Here is a picture of me that my daughter took this morning on the way to church.  I had to bring in a couple of big boxes of T-shirts that will be used for VBS this week, so I popped them into the trailer.

After church, I ran by the grocery store and picked up a few groceries and put them in the trailer:

This is about $100 worth of groceries, which sadly only fill up about half of the trailer these days.  I’ve easily been able to bring home twice this many on other trips.

Here’s some pictures of the simple modifications my husband made to the trailer.  He found an old piece of plywood in the garage and cut out the various notches to fit the trailer frame.  There is a lip of plywood that sits on top of the frame.  Here’s a picture of the bottom of it:

Here’s a close-up of the clamps he used to attach the plywood to the frame:

It’s very stable and has worked great for everything I’ve needed to haul with it so far. The plywood was free, and the clamps were $3, so it was a very affordable project :).

I really don’t think at this stage of my life that I’ll become one of those true biker people like friends I know that are doing the Seattle to Portland ride this weekend.   At this point, I’m very happy just to be able to run my little errands around town, knowing I’m doing a small part to use less of the world’s resources while also getting myself stronger and healthier.

Cooking From My CSA Box

Each week, I pick up a box of a variety of fruits and vegetables from a wonderful local CSA, Welcome Table Farm .  I really enjoy it as there is always a variety of different fresh foods, including lots of stuff that I really like but never think to buy when I am in auto-pilot shopping mode.  I’ve also had the opportunity to try a few new things and my daughter learned that she adores fresh beets, something that I seldom even think of buying otherwise.

Last Friday, we were invited to a neighborhood barbecue/potluck for the 4th of July and I decided I wanted to try a new recipe using lots of foods from my most recent box.  I decide to try a recipe that had sounded good to me for a long time from a cookbook I really like, Simply in Season (and if you visit this site, you have the option of signing up to have a recipe from this book sent to you each week).  I decided I wanted to make the Veggie Bread Ring recipe.  Here’s a picture, followed by my version of the recipe (I changed a few things as I nearly always do for some reason!) :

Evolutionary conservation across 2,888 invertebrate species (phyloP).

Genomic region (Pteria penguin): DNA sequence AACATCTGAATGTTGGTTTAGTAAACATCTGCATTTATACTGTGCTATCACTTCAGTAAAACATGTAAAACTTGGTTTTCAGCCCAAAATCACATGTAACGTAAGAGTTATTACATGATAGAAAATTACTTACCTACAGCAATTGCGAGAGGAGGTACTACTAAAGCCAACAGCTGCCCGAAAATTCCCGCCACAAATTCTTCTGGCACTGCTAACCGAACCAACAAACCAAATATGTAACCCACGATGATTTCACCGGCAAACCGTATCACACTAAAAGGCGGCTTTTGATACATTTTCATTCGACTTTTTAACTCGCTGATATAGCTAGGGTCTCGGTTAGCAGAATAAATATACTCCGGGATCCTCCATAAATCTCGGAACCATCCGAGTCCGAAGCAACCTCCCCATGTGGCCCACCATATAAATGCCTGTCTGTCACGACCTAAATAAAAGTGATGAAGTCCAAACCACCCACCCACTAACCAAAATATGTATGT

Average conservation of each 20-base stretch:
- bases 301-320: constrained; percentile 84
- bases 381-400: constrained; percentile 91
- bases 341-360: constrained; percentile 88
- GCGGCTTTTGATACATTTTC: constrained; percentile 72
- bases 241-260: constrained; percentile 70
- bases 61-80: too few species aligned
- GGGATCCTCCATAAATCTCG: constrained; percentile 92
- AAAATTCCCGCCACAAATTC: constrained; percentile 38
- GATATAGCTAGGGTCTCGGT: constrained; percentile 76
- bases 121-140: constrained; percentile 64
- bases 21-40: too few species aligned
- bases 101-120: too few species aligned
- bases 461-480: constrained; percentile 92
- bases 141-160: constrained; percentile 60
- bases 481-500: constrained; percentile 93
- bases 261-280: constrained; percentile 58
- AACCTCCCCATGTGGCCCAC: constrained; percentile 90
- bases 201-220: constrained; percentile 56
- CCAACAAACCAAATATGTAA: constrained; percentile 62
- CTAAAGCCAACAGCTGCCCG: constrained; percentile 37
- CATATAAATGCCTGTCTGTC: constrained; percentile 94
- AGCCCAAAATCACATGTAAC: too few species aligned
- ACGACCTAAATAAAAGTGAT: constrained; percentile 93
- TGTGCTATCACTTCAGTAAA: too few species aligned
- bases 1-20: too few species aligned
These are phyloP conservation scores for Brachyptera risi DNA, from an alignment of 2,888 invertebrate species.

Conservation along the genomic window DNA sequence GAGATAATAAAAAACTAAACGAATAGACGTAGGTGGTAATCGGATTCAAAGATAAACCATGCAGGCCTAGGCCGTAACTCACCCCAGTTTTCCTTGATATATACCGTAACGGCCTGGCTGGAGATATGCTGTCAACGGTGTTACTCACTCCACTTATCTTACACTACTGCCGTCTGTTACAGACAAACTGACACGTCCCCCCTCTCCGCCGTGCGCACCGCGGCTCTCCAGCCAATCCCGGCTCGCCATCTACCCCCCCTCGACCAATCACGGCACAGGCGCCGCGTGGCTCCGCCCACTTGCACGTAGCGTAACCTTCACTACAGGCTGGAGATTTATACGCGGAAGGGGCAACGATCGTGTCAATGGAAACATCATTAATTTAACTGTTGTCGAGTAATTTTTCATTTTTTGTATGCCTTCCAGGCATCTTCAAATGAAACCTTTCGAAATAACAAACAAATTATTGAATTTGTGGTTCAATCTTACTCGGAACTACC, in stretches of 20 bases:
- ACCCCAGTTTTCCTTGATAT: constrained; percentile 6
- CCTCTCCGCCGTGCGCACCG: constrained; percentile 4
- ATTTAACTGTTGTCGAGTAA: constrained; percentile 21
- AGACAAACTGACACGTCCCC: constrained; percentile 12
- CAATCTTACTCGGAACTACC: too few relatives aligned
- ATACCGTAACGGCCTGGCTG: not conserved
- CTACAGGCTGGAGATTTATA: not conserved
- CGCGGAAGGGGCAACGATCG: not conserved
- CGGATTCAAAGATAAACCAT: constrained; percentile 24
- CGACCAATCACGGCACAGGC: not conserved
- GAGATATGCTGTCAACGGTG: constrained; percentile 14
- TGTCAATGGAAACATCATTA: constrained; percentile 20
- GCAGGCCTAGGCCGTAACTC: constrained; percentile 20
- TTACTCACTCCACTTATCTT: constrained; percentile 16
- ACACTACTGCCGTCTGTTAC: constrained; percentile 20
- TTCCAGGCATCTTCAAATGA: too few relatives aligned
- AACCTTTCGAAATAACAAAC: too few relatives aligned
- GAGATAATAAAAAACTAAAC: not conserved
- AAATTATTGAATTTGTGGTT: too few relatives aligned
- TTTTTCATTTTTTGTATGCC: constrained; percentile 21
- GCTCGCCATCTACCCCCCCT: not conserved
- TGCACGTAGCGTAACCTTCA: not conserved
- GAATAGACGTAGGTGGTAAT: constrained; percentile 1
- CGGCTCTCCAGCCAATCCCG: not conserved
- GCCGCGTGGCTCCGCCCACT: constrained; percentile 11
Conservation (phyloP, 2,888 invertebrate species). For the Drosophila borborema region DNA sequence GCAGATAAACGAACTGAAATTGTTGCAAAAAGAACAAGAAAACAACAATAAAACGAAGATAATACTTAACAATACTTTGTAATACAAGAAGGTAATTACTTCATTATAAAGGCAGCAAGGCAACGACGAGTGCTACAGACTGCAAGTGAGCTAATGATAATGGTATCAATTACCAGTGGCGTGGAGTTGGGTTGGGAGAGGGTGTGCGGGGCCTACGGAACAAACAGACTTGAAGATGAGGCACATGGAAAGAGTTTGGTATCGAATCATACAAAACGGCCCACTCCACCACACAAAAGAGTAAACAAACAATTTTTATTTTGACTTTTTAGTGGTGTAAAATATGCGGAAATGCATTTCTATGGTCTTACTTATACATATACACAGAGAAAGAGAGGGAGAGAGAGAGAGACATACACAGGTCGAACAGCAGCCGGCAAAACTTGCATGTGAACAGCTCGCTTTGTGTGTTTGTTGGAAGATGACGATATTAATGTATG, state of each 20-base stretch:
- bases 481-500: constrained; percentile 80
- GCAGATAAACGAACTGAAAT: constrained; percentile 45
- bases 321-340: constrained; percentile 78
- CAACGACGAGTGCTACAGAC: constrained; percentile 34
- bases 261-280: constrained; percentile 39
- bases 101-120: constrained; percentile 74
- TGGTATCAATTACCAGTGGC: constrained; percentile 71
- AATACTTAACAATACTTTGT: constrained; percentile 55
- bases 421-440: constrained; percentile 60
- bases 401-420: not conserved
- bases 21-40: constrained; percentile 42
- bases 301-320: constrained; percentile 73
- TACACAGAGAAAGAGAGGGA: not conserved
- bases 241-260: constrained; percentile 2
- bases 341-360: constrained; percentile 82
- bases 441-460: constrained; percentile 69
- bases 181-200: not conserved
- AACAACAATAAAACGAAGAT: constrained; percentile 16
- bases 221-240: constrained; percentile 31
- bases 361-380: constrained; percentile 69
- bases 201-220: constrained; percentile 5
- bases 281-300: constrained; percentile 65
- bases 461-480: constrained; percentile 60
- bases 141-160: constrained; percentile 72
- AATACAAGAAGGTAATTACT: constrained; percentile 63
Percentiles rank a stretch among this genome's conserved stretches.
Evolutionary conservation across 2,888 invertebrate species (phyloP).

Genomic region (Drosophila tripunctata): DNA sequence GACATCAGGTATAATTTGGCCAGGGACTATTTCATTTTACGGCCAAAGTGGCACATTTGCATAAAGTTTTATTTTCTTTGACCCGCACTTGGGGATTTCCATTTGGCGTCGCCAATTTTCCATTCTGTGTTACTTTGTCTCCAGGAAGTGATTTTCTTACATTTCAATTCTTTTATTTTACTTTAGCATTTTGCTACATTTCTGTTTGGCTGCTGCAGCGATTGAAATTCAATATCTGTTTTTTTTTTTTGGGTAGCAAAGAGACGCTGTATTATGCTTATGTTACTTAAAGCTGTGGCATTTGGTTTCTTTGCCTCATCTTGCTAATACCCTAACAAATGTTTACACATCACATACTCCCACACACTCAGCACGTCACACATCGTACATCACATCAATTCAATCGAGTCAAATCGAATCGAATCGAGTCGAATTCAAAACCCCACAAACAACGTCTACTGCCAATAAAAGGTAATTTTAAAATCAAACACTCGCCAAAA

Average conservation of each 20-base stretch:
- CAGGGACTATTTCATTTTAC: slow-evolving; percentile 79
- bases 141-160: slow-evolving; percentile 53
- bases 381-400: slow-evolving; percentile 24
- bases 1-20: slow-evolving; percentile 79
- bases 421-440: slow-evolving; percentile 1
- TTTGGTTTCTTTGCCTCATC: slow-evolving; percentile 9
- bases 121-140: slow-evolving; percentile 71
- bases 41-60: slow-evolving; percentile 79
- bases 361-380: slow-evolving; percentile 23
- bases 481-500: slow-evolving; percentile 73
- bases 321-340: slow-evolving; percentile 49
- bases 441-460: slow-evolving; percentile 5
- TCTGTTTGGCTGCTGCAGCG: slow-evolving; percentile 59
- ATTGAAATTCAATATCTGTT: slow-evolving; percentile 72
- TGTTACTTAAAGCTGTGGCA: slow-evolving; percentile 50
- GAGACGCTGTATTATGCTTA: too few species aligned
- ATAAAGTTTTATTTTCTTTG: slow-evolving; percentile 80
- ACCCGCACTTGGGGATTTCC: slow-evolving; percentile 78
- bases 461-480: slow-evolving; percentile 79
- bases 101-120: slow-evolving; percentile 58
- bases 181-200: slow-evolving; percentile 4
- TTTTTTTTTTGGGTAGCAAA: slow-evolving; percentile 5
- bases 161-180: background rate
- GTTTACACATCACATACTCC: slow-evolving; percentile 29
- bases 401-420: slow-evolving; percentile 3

Veggie Bread Ring:

4 cloves garlic (pressed)

2 cups assorted fresh vegetables,minced (I used broccoli, grated carrots, green onions, and yellow summer squash)

1 cup ricotta cheese

2 cups grated cheese (I used a mixture of cheddar, monterey jack and parmesan)

2-3 tablespoons fresh herbs (I used fresh dill)

1/2 teaspoon salt

A few shakes of black pepper

Mix well.

1/2 recipe Zucchini Yeast Rolls (recipe below- or  the recipe says you can use any whole wheat bread dough for one loaf)

Prepare dough according to directions through first rising. Punch down. On a lightly floured surface roll into an 18 x 24-inch rectangle. Cover with vegetable-cheese mixture, pressing down lightly. Roll dough into a long log, as for cinnamon buns. Bring ends of the log together and pinch shut. Transfer ring to a greased baking sheet. Using kitchen scissors or a sharp knife, slice into ring at 1-inch  intervals, going about three-fourths of the way into the log. After making cuts all the way around, twist each piece slightly so the rolls fan out from center of the ring.

Cover with a damp cloth and let rise in a warm place 25 minutes. Bake in preheated oven at 350F for 25 minutes. Eat immediately or cool on wire rack and store in refrigerator.

Here is the recipe for the Zucchini Yeast Rolls (also changed slightly from the recipe in Simply in Season):

2-3 cups summer squash, shredded (I used both green and yellow)

1 cup milk

1/2 cup sugar

3 tablespoons oil (I used olive oil, but may try melted butter next time)

2 tsp. salt

Combine above ingredients in a saucepan and heat slowly until warm.

Mix together in large mixing bowl:

1 cup bread flour

1 cup whole wheat flour

2 Tablespoons active dry yeast

Add liquid ingredients and beat well until smooth.

Stir in additional flour- from 1-3/4 to 2-1/2 cups (I needed a bit more, I think due to using the higher amount of very juicy summer squash) to make a soft dough.  Knead for 8-10 minutes until smooth and elastic (I used my kitchenaid  mixer for this part, and kneaded for about 6 minutes).

Place dough in greased bowl (turn to grease both sides), cover with a damp cloth and let rise until double (which only took about 40 minutes in my warm kitchen).

At this point divide dough in half and proceed to make veggie ring with one part and rolls with the other part.  I made a pan of 16 rolls with the remaining half.   Let rise again(covered) for 25 minutes, as in instructions for Veggie Ring.   Bake both rolls and veggie ring for about 25 minutes, until golden brown.

Here’s a picture of the finished rolls:

This is a great way to use  zucchini and other summer squash, which I’ll be making again.  And- every speck of both the rolls and the veggie bread ring were eaten at the picnic, with lots of requests for the recipes.